North Dakota utility regulators are looking at possible safety violations by Xcel Energy Inc. after a natural gas explosion demolished a Fargo duplex and injured 13 people.
Kevin Cramer, chairman of the state Public Service Commission, said Monday the agency will formally assign staffers to go over the case and recommend whether the Minneapolis-based utility should be fined following the September 2008 incident.
If sanctions are recommended, Xcel may ask for a hearing to contest them. The three-member commission will itself decide whether to punish Xcel, after reviewing records in the case. It can impose fines of up to $500,000.
The investigation will focus on whether Xcel followed natural gas pipeline safety rules, Cramer said.
"We could find that there was a violation without it having any relationship to the explosion," he said.
The commission scheduled a special meeting Tuesday to discuss the investigation.
A Public Service Commission report, obtained by The Associated Press, says there was a tiny hole and a crack where the plastic pipe that was supplying gas to the duplex joined a pipeline coupler near the building.
"Staff visual inspection of the coupler fusion joint from the failed pipe ... revealed that the joint was not straight," the report says.
Gray soil, which is a sign of a natural gas leak, was found at the footing of the building's foundation, as deep as eight feet underground, the report says. "The gray soil was dry and smelled strongly of natural gas odorant," it says.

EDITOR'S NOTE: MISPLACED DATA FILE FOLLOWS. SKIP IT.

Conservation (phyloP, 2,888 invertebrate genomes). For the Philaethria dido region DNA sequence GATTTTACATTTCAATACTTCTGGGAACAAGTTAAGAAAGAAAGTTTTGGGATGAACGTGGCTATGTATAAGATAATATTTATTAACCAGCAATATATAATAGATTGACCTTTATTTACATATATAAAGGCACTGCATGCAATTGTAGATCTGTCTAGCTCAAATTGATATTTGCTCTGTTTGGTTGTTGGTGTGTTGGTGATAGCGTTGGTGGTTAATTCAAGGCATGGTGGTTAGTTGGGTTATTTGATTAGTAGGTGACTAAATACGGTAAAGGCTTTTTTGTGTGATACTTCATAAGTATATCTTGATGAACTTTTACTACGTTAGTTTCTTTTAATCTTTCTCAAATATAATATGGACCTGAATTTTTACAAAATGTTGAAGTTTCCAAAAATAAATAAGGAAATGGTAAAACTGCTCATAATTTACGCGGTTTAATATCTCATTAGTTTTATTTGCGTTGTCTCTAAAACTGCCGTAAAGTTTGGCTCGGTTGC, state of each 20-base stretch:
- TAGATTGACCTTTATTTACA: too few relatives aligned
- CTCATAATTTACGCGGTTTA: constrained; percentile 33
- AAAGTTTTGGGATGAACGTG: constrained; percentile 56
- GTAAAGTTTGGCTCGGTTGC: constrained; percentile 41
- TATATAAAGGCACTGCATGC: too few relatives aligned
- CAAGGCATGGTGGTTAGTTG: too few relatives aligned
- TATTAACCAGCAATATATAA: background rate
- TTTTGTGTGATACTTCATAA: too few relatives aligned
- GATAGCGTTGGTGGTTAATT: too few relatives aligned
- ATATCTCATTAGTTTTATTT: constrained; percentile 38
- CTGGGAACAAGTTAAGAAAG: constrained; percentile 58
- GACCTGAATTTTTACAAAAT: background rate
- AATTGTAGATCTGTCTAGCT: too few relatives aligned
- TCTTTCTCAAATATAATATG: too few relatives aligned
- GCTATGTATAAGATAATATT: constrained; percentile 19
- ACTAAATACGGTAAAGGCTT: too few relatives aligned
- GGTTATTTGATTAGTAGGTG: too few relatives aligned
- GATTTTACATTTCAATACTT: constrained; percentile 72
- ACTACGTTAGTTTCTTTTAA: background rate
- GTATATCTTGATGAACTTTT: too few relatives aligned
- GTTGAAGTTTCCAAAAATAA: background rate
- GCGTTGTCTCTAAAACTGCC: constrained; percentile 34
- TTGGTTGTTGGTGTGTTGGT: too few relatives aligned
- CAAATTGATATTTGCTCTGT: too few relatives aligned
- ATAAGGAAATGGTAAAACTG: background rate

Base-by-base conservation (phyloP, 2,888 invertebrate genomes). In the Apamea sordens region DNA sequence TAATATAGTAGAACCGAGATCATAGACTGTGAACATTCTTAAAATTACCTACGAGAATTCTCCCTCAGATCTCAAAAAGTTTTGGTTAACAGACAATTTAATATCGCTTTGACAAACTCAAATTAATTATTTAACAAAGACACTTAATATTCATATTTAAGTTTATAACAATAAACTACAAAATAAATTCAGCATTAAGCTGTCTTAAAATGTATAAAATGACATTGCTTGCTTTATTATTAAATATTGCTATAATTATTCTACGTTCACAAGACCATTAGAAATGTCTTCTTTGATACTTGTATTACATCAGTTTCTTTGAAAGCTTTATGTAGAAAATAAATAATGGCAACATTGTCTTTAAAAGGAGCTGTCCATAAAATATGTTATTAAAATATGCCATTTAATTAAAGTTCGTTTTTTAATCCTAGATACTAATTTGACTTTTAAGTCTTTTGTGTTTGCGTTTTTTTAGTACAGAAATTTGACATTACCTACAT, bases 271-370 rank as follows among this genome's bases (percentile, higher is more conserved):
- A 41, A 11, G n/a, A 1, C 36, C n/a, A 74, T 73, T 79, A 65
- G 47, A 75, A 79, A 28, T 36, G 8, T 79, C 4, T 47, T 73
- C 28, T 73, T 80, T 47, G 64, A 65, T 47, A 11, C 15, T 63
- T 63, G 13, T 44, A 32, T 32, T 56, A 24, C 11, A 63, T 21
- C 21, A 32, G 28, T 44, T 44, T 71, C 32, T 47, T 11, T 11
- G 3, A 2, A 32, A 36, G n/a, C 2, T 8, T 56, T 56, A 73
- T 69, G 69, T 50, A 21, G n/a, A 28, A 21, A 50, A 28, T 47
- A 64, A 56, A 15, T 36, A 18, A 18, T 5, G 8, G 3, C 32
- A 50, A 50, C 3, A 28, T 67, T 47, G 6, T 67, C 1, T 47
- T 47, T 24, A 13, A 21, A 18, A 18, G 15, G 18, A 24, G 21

Bonnie Lund, an Xcel spokeswoman, said the utility would review the report.
The pipe was manufactured by a now-defunct company, Century Utility Products Inc., and installed in the early 1970s. The U.S. Department of Transportation published a warning in March 1999 that pipe made by the company between 1970 and 1973 could be brittle and crack under stress.
The warning followed reports of a number of incidents involving the pipe, including a home explosion in Tuscola, Ill., in December 1979 and an October 1994 explosion and fire at a neighborhood bar in Waterloo, Iowa. The Iowa blast killed six people who were inside the bar and scattered debris 200 feet away, according to a National Transportation Safety Board report on the incident.
Xcel Energy has been replacing almost 20 miles of gas main and about 1,300 service lines, at an estimated cost of almost $4 million, Lund said Monday. The utility is examining another 4.6 miles of gas main and 2,700 service lines to decide whether they will be replaced, she said.
Most of the pipe being replaced was installed in Fargo, West Fargo and Grand Forks, where Xcel supplies electricity and natural gas to businesses and homes.